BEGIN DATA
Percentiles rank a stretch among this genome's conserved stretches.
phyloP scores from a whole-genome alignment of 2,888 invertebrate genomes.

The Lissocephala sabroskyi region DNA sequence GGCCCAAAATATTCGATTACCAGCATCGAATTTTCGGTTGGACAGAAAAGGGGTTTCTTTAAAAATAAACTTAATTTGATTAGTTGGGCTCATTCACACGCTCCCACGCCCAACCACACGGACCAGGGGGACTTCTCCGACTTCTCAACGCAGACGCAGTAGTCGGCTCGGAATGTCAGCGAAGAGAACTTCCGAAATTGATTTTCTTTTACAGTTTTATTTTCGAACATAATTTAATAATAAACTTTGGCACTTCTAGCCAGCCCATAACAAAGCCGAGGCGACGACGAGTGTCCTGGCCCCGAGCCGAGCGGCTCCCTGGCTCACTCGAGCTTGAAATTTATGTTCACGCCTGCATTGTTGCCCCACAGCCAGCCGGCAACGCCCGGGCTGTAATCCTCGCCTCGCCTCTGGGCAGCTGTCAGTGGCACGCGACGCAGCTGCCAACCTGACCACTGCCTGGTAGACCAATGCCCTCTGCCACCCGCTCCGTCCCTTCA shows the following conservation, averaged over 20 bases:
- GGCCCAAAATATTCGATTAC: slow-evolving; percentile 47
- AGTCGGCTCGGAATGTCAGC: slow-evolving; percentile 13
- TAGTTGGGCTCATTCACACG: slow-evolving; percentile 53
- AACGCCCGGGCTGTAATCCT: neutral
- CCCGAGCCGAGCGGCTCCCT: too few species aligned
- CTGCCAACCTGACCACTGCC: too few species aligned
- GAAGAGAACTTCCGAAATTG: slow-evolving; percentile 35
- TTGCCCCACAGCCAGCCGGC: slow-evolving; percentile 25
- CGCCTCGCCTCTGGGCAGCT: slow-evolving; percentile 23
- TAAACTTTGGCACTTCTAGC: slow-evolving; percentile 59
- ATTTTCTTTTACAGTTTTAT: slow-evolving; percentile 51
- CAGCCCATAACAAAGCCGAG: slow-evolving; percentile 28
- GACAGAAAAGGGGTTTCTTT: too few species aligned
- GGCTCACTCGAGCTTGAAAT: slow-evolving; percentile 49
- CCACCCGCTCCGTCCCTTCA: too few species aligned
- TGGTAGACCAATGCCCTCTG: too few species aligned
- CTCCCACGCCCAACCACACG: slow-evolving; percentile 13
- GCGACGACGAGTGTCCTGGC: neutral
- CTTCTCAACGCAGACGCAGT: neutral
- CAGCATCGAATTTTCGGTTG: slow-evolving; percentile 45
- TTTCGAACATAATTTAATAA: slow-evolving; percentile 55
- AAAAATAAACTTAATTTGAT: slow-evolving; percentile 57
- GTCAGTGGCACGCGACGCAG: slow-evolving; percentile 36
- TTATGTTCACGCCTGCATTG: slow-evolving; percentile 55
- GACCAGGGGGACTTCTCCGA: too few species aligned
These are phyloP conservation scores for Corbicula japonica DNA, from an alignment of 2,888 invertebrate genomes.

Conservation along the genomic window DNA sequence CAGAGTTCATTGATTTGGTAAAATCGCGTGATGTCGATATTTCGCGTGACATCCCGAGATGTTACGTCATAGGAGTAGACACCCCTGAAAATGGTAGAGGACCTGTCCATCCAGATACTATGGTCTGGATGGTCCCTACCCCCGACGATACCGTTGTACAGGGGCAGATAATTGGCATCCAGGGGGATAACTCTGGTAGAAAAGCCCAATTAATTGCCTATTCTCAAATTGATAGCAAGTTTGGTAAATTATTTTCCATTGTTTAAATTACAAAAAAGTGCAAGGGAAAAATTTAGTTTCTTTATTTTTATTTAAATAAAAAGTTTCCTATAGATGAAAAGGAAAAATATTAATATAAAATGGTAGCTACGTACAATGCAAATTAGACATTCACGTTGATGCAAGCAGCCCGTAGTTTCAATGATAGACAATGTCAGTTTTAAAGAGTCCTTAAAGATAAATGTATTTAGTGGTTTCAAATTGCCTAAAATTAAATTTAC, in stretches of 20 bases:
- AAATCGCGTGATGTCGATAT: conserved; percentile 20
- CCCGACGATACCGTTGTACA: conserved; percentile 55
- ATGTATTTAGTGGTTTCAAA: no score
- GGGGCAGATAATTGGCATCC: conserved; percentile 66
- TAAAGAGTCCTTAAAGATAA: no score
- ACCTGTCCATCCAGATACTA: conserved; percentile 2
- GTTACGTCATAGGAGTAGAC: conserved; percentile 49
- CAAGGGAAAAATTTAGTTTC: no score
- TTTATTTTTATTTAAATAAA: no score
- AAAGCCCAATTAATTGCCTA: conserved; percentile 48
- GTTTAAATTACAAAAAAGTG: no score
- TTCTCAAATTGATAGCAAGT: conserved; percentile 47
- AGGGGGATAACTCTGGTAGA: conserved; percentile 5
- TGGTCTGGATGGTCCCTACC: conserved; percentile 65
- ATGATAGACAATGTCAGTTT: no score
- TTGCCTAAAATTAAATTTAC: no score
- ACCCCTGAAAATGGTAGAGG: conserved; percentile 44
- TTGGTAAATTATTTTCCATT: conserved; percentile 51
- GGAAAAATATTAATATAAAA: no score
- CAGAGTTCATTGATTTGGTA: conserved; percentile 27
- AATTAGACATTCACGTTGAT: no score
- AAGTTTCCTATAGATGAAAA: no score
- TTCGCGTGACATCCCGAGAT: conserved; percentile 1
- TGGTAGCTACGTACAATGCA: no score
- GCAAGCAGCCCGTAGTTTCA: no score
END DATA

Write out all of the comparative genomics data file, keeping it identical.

Percentiles rank a stretch among this genome's conserved stretches.
phyloP scores from a whole-genome alignment of 2,888 invertebrate genomes.

The Lissocephala sabroskyi region DNA sequence GGCCCAAAATATTCGATTACCAGCATCGAATTTTCGGTTGGACAGAAAAGGGGTTTCTTTAAAAATAAACTTAATTTGATTAGTTGGGCTCATTCACACGCTCCCACGCCCAACCACACGGACCAGGGGGACTTCTCCGACTTCTCAACGCAGACGCAGTAGTCGGCTCGGAATGTCAGCGAAGAGAACTTCCGAAATTGATTTTCTTTTACAGTTTTATTTTCGAACATAATTTAATAATAAACTTTGGCACTTCTAGCCAGCCCATAACAAAGCCGAGGCGACGACGAGTGTCCTGGCCCCGAGCCGAGCGGCTCCCTGGCTCACTCGAGCTTGAAATTTATGTTCACGCCTGCATTGTTGCCCCACAGCCAGCCGGCAACGCCCGGGCTGTAATCCTCGCCTCGCCTCTGGGCAGCTGTCAGTGGCACGCGACGCAGCTGCCAACCTGACCACTGCCTGGTAGACCAATGCCCTCTGCCACCCGCTCCGTCCCTTCA shows the following conservation, averaged over 20 bases:
- GGCCCAAAATATTCGATTAC: slow-evolving; percentile 47
- AGTCGGCTCGGAATGTCAGC: slow-evolving; percentile 13
- TAGTTGGGCTCATTCACACG: slow-evolving; percentile 53
- AACGCCCGGGCTGTAATCCT: neutral
- CCCGAGCCGAGCGGCTCCCT: too few species aligned
- CTGCCAACCTGACCACTGCC: too few species aligned
- GAAGAGAACTTCCGAAATTG: slow-evolving; percentile 35
- TTGCCCCACAGCCAGCCGGC: slow-evolving; percentile 25
- CGCCTCGCCTCTGGGCAGCT: slow-evolving; percentile 23
- TAAACTTTGGCACTTCTAGC: slow-evolving; percentile 59
- ATTTTCTTTTACAGTTTTAT: slow-evolving; percentile 51
- CAGCCCATAACAAAGCCGAG: slow-evolving; percentile 28
- GACAGAAAAGGGGTTTCTTT: too few species aligned
- GGCTCACTCGAGCTTGAAAT: slow-evolving; percentile 49
- CCACCCGCTCCGTCCCTTCA: too few species aligned
- TGGTAGACCAATGCCCTCTG: too few species aligned
- CTCCCACGCCCAACCACACG: slow-evolving; percentile 13
- GCGACGACGAGTGTCCTGGC: neutral
- CTTCTCAACGCAGACGCAGT: neutral
- CAGCATCGAATTTTCGGTTG: slow-evolving; percentile 45
- TTTCGAACATAATTTAATAA: slow-evolving; percentile 55
- AAAAATAAACTTAATTTGAT: slow-evolving; percentile 57
- GTCAGTGGCACGCGACGCAG: slow-evolving; percentile 36
- TTATGTTCACGCCTGCATTG: slow-evolving; percentile 55
- GACCAGGGGGACTTCTCCGA: too few species aligned
These are phyloP conservation scores for Corbicula japonica DNA, from an alignment of 2,888 invertebrate genomes.

Conservation along the genomic window DNA sequence CAGAGTTCATTGATTTGGTAAAATCGCGTGATGTCGATATTTCGCGTGACATCCCGAGATGTTACGTCATAGGAGTAGACACCCCTGAAAATGGTAGAGGACCTGTCCATCCAGATACTATGGTCTGGATGGTCCCTACCCCCGACGATACCGTTGTACAGGGGCAGATAATTGGCATCCAGGGGGATAACTCTGGTAGAAAAGCCCAATTAATTGCCTATTCTCAAATTGATAGCAAGTTTGGTAAATTATTTTCCATTGTTTAAATTACAAAAAAGTGCAAGGGAAAAATTTAGTTTCTTTATTTTTATTTAAATAAAAAGTTTCCTATAGATGAAAAGGAAAAATATTAATATAAAATGGTAGCTACGTACAATGCAAATTAGACATTCACGTTGATGCAAGCAGCCCGTAGTTTCAATGATAGACAATGTCAGTTTTAAAGAGTCCTTAAAGATAAATGTATTTAGTGGTTTCAAATTGCCTAAAATTAAATTTAC, in stretches of 20 bases:
- AAATCGCGTGATGTCGATAT: conserved; percentile 20
- CCCGACGATACCGTTGTACA: conserved; percentile 55
- ATGTATTTAGTGGTTTCAAA: no score
- GGGGCAGATAATTGGCATCC: conserved; percentile 66
- TAAAGAGTCCTTAAAGATAA: no score
- ACCTGTCCATCCAGATACTA: conserved; percentile 2
- GTTACGTCATAGGAGTAGAC: conserved; percentile 49
- CAAGGGAAAAATTTAGTTTC: no score
- TTTATTTTTATTTAAATAAA: no score
- AAAGCCCAATTAATTGCCTA: conserved; percentile 48
- GTTTAAATTACAAAAAAGTG: no score
- TTCTCAAATTGATAGCAAGT: conserved; percentile 47
- AGGGGGATAACTCTGGTAGA: conserved; percentile 5
- TGGTCTGGATGGTCCCTACC: conserved; percentile 65
- ATGATAGACAATGTCAGTTT: no score
- TTGCCTAAAATTAAATTTAC: no score
- ACCCCTGAAAATGGTAGAGG: conserved; percentile 44
- TTGGTAAATTATTTTCCATT: conserved; percentile 51
- GGAAAAATATTAATATAAAA: no score
- CAGAGTTCATTGATTTGGTA: conserved; percentile 27
- AATTAGACATTCACGTTGAT: no score
- AAGTTTCCTATAGATGAAAA: no score
- TTCGCGTGACATCCCGAGAT: conserved; percentile 1
- TGGTAGCTACGTACAATGCA: no score
- GCAAGCAGCCCGTAGTTTCA: no score